12 Password Best Practices

With the corporate world becoming increasingly reliant on digitalization, the use of technology in your firm is inescapable. Although technology may definitely provide your company an advantage in increasingly competitive marketplaces, there are a number of potential pitfalls to be aware of. This is why there has been a surge in interest in cybersecurity in recent years.

If you want to improve your cybersecurity, start with password protection. Password protection refers to the process of creating a password in order to safeguard an entity’s data. When data is password-protected, only individuals with passwords may access the information or accounts. However, because passwords are so often used, individuals tend to neglect their importance and make thoughtless mistakes, which can lead to security breaches.

This makes it imperative for businesses to devise strategies to educate employees about best practices when using passwords.

6 Password “Don’ts”
Protect the confidentiality of your passwords by following these six password “don’ts”:

1. Don’t write passwords on sticky notes
Although you may believe that writing down passwords increases password security and makes it more difficult for someone to steal your credentials online, doing so might actually make it simpler for someone to acquire your passwords locally.

2. Don’t save passwords to your browser
This is due to the fact that online browsers are awful at safeguarding passwords and other sensitive information such as your name and credit card number. Web browsers are readily hacked, and a variety of spyware, browser extensions, and applications may steal sensitive data from them.

3. Don’t iterate your password (for example, PowerWalker1 to PowerWalker2)
Although this is widespread digital user behavior, it is unlikely to safeguard against sophisticated cyberthreats. Hackers have advanced to the point where they can crack iterated passwords in the blink of an eye.

4. Don’t use the same password across multiple accounts
You are giving hackers a good chance to exploit all your accounts if you do so.

5. Don’t capitalize the first letter of your password to meet the “one capitalized letter” requirement
Most of us, by default, capitalize the initial letter of our passwords in order to meet the “one capitalized letter” criterion. However, hackers are aware of this, making it simple for them to estimate the position of the capitalized letter.

6. Don’t use “!” to conform with the symbol requirement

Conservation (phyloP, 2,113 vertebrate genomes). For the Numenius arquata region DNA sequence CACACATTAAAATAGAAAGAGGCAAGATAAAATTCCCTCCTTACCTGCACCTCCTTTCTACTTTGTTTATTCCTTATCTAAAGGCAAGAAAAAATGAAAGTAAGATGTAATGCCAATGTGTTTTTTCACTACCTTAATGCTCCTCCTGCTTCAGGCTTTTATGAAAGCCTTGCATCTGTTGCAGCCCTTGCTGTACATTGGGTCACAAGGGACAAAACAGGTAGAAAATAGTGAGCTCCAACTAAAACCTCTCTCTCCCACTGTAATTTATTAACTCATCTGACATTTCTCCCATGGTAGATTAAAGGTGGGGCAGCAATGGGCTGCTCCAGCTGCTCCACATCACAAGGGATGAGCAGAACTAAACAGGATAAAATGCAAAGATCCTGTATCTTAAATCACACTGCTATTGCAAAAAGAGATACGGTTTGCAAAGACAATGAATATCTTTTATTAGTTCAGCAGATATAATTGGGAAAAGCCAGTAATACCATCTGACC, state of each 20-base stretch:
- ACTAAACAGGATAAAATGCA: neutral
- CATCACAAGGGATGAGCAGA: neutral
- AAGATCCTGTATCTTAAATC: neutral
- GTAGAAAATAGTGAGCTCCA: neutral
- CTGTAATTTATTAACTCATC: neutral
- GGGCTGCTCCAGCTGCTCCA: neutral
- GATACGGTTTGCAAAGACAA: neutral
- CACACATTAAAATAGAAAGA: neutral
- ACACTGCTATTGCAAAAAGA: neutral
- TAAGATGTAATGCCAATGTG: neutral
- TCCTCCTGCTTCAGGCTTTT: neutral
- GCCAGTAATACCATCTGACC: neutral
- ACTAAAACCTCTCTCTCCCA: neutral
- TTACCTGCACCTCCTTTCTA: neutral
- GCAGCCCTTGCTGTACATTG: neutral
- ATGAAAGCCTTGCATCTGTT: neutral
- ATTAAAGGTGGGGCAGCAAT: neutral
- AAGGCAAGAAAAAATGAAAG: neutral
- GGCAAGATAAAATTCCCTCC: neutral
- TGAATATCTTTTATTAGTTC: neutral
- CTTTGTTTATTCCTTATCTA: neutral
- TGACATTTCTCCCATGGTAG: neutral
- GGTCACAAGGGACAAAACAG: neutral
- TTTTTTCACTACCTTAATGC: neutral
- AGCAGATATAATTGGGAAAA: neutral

If you must use it, do not put it at the end of your password. Placing it somewhere else in the sequence increases the security of your password.

You might be interested in this article: Making Your VoIP Network Bulletproof (Six Tips to Protect Your VoIP from Cyberattacks)

And now… Let’s talk about what must be done!

6 Passwords “Do’s”
Protect the confidentiality of your passwords by following these six password “do’s”:

1. Create long, phrase-based passwords that exchange letters for numbers and symbols
For example, if you want to express “Honey, I shrunk the kids,” you should write it as “h0ney1$hrunkth3k!d$.” This makes it more difficult for hackers to crack your password.

2. Change critical passwords every three months
Passwords used to secure sensitive data must be treated with extreme caution since there is a lot at stake if they are hacked. If you use a password for an extended period of time, hackers may be able to crack it. As a result, update your important passwords every three months.

3. Change less critical passwords every six months
This needs identifying which passwords are essential and which are not. Changing your passwords every few months is a smart habit in any case, regardless of their importance.

4. Use multifactor authentication
It is your job to do all possible to keep shady crooks at bay. One of the most effective methods is to encircle them with many levels of authentication.

5. Always use passwords that are longer than eight characters and include numbers, letters, and symbols
The more difficult things get for hackers, the better.

6. Use a password manager
A password manager may alleviate the pressure of memorizing a huge list of passwords, allowing you to devote more time to more productive tasks.

Need a password manager? We can help.

Password best practices need continual monitoring and effort on your side. As a consequence, it is vital to deal with a knowledgeable managed service provider (MSP) like us who can assist you in increasing your security and putting your mind at ease. Please contact us for a free consultation.

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